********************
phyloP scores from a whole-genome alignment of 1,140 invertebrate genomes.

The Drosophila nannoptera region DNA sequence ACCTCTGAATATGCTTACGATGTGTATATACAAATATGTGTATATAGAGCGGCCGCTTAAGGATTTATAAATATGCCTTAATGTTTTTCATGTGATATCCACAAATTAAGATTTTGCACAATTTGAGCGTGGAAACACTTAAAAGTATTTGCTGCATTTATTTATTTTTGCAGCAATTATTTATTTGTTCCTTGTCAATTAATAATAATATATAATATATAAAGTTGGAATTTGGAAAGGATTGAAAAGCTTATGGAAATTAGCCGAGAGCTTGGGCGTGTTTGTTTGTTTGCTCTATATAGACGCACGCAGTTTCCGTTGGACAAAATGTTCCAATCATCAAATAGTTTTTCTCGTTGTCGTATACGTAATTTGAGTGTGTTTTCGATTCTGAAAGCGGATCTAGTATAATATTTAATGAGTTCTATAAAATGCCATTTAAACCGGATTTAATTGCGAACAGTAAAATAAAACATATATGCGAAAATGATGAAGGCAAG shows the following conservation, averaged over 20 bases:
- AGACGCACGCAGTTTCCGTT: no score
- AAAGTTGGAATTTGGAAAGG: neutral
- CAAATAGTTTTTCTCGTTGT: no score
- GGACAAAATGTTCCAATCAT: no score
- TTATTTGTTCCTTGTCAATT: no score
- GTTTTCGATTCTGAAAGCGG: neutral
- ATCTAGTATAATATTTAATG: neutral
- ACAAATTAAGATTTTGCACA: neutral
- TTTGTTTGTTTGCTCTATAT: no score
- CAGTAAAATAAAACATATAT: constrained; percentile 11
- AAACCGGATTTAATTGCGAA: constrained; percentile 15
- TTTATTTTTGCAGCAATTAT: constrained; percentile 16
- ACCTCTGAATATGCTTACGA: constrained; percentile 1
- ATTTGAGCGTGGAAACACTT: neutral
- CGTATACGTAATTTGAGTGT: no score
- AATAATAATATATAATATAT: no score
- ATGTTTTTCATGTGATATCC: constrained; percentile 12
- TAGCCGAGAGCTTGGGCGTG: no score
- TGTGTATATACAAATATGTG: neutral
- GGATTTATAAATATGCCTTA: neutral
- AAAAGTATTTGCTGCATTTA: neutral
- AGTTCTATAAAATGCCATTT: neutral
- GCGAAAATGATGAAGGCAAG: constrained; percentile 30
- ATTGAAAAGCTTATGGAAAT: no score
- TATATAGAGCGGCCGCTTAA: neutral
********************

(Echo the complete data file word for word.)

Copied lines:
phyloP scores from a whole-genome alignment of 1,140 invertebrate genomes.

The Drosophila nannoptera region DNA sequence ACCTCTGAATATGCTTACGATGTGTATATACAAATATGTGTATATAGAGCGGCCGCTTAAGGATTTATAAATATGCCTTAATGTTTTTCATGTGATATCCACAAATTAAGATTTTGCACAATTTGAGCGTGGAAACACTTAAAAGTATTTGCTGCATTTATTTATTTTTGCAGCAATTATTTATTTGTTCCTTGTCAATTAATAATAATATATAATATATAAAGTTGGAATTTGGAAAGGATTGAAAAGCTTATGGAAATTAGCCGAGAGCTTGGGCGTGTTTGTTTGTTTGCTCTATATAGACGCACGCAGTTTCCGTTGGACAAAATGTTCCAATCATCAAATAGTTTTTCTCGTTGTCGTATACGTAATTTGAGTGTGTTTTCGATTCTGAAAGCGGATCTAGTATAATATTTAATGAGTTCTATAAAATGCCATTTAAACCGGATTTAATTGCGAACAGTAAAATAAAACATATATGCGAAAATGATGAAGGCAAG shows the following conservation, averaged over 20 bases:
- AGACGCACGCAGTTTCCGTT: no score
- AAAGTTGGAATTTGGAAAGG: neutral
- CAAATAGTTTTTCTCGTTGT: no score
- GGACAAAATGTTCCAATCAT: no score
- TTATTTGTTCCTTGTCAATT: no score
- GTTTTCGATTCTGAAAGCGG: neutral
- ATCTAGTATAATATTTAATG: neutral
- ACAAATTAAGATTTTGCACA: neutral
- TTTGTTTGTTTGCTCTATAT: no score
- CAGTAAAATAAAACATATAT: constrained; percentile 11
- AAACCGGATTTAATTGCGAA: constrained; percentile 15
- TTTATTTTTGCAGCAATTAT: constrained; percentile 16
- ACCTCTGAATATGCTTACGA: constrained; percentile 1
- ATTTGAGCGTGGAAACACTT: neutral
- CGTATACGTAATTTGAGTGT: no score
- AATAATAATATATAATATAT: no score
- ATGTTTTTCATGTGATATCC: constrained; percentile 12
- TAGCCGAGAGCTTGGGCGTG: no score
- TGTGTATATACAAATATGTG: neutral
- GGATTTATAAATATGCCTTA: neutral
- AAAAGTATTTGCTGCATTTA: neutral
- AGTTCTATAAAATGCCATTT: neutral
- GCGAAAATGATGAAGGCAAG: constrained; percentile 30
- ATTGAAAAGCTTATGGAAAT: no score
- TATATAGAGCGGCCGCTTAA: neutral